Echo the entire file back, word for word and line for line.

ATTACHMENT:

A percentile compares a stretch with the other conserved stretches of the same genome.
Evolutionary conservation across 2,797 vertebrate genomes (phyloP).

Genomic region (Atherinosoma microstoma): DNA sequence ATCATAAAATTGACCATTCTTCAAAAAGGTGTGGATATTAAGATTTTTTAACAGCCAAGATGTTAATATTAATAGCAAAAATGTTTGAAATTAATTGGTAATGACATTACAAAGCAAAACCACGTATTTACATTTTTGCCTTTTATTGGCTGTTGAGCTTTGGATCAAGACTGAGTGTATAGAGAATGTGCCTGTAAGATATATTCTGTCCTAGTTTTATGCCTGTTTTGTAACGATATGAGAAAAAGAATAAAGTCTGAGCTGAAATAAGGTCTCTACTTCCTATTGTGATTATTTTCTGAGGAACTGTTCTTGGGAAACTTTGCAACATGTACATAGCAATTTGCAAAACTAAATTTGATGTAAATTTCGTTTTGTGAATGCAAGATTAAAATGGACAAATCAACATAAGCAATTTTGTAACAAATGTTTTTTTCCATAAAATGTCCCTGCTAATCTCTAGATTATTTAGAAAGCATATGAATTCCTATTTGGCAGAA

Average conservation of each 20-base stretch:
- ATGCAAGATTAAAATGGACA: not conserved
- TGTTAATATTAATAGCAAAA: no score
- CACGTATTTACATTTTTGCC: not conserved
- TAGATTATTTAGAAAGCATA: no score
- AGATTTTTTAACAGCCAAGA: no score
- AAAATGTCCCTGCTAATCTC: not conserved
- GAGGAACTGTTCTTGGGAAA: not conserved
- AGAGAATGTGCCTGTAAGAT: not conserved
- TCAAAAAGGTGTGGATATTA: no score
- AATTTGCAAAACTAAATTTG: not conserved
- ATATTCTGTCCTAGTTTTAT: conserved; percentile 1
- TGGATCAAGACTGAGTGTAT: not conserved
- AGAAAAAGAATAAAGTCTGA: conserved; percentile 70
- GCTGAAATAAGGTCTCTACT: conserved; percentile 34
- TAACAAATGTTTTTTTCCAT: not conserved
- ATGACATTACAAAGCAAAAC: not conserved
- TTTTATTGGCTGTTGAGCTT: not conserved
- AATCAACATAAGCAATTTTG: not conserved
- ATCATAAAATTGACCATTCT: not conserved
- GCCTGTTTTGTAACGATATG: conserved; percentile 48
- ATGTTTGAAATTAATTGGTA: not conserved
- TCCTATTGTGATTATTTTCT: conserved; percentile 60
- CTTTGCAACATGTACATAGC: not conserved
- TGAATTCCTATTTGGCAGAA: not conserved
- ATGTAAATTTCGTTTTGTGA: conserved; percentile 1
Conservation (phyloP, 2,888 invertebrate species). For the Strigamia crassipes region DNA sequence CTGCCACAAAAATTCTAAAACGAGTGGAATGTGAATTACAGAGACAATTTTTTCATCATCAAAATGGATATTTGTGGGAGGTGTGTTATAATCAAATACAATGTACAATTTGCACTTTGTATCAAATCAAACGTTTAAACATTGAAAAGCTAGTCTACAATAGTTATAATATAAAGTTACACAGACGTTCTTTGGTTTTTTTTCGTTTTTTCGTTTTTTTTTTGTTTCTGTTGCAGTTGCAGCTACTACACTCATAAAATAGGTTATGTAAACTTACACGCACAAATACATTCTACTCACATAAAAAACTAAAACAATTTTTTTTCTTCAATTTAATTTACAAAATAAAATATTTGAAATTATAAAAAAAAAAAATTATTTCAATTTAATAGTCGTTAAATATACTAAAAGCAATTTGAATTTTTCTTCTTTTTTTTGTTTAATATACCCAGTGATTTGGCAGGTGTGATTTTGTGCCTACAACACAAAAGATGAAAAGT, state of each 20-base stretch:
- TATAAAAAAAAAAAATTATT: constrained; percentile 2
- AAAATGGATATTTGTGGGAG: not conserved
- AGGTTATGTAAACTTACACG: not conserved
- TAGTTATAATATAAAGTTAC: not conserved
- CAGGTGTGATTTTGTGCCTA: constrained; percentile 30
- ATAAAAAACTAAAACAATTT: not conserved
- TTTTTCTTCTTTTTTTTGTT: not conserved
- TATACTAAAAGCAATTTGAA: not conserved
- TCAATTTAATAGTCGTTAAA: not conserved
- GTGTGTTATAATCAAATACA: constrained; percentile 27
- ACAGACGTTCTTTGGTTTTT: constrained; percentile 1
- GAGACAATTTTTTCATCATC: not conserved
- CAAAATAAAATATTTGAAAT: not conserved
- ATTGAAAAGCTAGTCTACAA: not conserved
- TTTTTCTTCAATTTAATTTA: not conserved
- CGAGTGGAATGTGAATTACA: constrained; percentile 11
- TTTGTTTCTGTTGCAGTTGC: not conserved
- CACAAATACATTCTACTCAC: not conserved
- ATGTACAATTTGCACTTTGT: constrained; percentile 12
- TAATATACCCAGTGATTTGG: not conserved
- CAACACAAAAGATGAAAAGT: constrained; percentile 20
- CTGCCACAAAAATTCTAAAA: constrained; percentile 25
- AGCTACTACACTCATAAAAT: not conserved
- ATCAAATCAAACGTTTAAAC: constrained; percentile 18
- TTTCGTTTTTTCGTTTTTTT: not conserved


A percentile compares a stretch with the other conserved stretches of the same genome.
Evolutionary conservation across 2,797 vertebrate genomes (phyloP).

Genomic region (Atherinosoma microstoma): DNA sequence ATCATAAAATTGACCATTCTTCAAAAAGGTGTGGATATTAAGATTTTTTAACAGCCAAGATGTTAATATTAATAGCAAAAATGTTTGAAATTAATTGGTAATGACATTACAAAGCAAAACCACGTATTTACATTTTTGCCTTTTATTGGCTGTTGAGCTTTGGATCAAGACTGAGTGTATAGAGAATGTGCCTGTAAGATATATTCTGTCCTAGTTTTATGCCTGTTTTGTAACGATATGAGAAAAAGAATAAAGTCTGAGCTGAAATAAGGTCTCTACTTCCTATTGTGATTATTTTCTGAGGAACTGTTCTTGGGAAACTTTGCAACATGTACATAGCAATTTGCAAAACTAAATTTGATGTAAATTTCGTTTTGTGAATGCAAGATTAAAATGGACAAATCAACATAAGCAATTTTGTAACAAATGTTTTTTTCCATAAAATGTCCCTGCTAATCTCTAGATTATTTAGAAAGCATATGAATTCCTATTTGGCAGAA

Average conservation of each 20-base stretch:
- ATGCAAGATTAAAATGGACA: not conserved
- TGTTAATATTAATAGCAAAA: no score
- CACGTATTTACATTTTTGCC: not conserved
- TAGATTATTTAGAAAGCATA: no score
- AGATTTTTTAACAGCCAAGA: no score
- AAAATGTCCCTGCTAATCTC: not conserved
- GAGGAACTGTTCTTGGGAAA: not conserved
- AGAGAATGTGCCTGTAAGAT: not conserved
- TCAAAAAGGTGTGGATATTA: no score
- AATTTGCAAAACTAAATTTG: not conserved
- ATATTCTGTCCTAGTTTTAT: conserved; percentile 1
- TGGATCAAGACTGAGTGTAT: not conserved
- AGAAAAAGAATAAAGTCTGA: conserved; percentile 70
- GCTGAAATAAGGTCTCTACT: conserved; percentile 34
- TAACAAATGTTTTTTTCCAT: not conserved
- ATGACATTACAAAGCAAAAC: not conserved
- TTTTATTGGCTGTTGAGCTT: not conserved
- AATCAACATAAGCAATTTTG: not conserved
- ATCATAAAATTGACCATTCT: not conserved
- GCCTGTTTTGTAACGATATG: conserved; percentile 48
- ATGTTTGAAATTAATTGGTA: not conserved
- TCCTATTGTGATTATTTTCT: conserved; percentile 60
- CTTTGCAACATGTACATAGC: not conserved
- TGAATTCCTATTTGGCAGAA: not conserved
- ATGTAAATTTCGTTTTGTGA: conserved; percentile 1
Conservation (phyloP, 2,888 invertebrate species). For the Strigamia crassipes region DNA sequence CTGCCACAAAAATTCTAAAACGAGTGGAATGTGAATTACAGAGACAATTTTTTCATCATCAAAATGGATATTTGTGGGAGGTGTGTTATAATCAAATACAATGTACAATTTGCACTTTGTATCAAATCAAACGTTTAAACATTGAAAAGCTAGTCTACAATAGTTATAATATAAAGTTACACAGACGTTCTTTGGTTTTTTTTCGTTTTTTCGTTTTTTTTTTGTTTCTGTTGCAGTTGCAGCTACTACACTCATAAAATAGGTTATGTAAACTTACACGCACAAATACATTCTACTCACATAAAAAACTAAAACAATTTTTTTTCTTCAATTTAATTTACAAAATAAAATATTTGAAATTATAAAAAAAAAAAATTATTTCAATTTAATAGTCGTTAAATATACTAAAAGCAATTTGAATTTTTCTTCTTTTTTTTGTTTAATATACCCAGTGATTTGGCAGGTGTGATTTTGTGCCTACAACACAAAAGATGAAAAGT, state of each 20-base stretch:
- TATAAAAAAAAAAAATTATT: constrained; percentile 2
- AAAATGGATATTTGTGGGAG: not conserved
- AGGTTATGTAAACTTACACG: not conserved
- TAGTTATAATATAAAGTTAC: not conserved
- CAGGTGTGATTTTGTGCCTA: constrained; percentile 30
- ATAAAAAACTAAAACAATTT: not conserved
- TTTTTCTTCTTTTTTTTGTT: not conserved
- TATACTAAAAGCAATTTGAA: not conserved
- TCAATTTAATAGTCGTTAAA: not conserved
- GTGTGTTATAATCAAATACA: constrained; percentile 27
- ACAGACGTTCTTTGGTTTTT: constrained; percentile 1
- GAGACAATTTTTTCATCATC: not conserved
- CAAAATAAAATATTTGAAAT: not conserved
- ATTGAAAAGCTAGTCTACAA: not conserved
- TTTTTCTTCAATTTAATTTA: not conserved
- CGAGTGGAATGTGAATTACA: constrained; percentile 11
- TTTGTTTCTGTTGCAGTTGC: not conserved
- CACAAATACATTCTACTCAC: not conserved
- ATGTACAATTTGCACTTTGT: constrained; percentile 12
- TAATATACCCAGTGATTTGG: not conserved
- CAACACAAAAGATGAAAAGT: constrained; percentile 20
- CTGCCACAAAAATTCTAAAA: constrained; percentile 25
- AGCTACTACACTCATAAAAT: not conserved
- ATCAAATCAAACGTTTAAAC: constrained; percentile 18
- TTTCGTTTTTTCGTTTTTTT: not conserved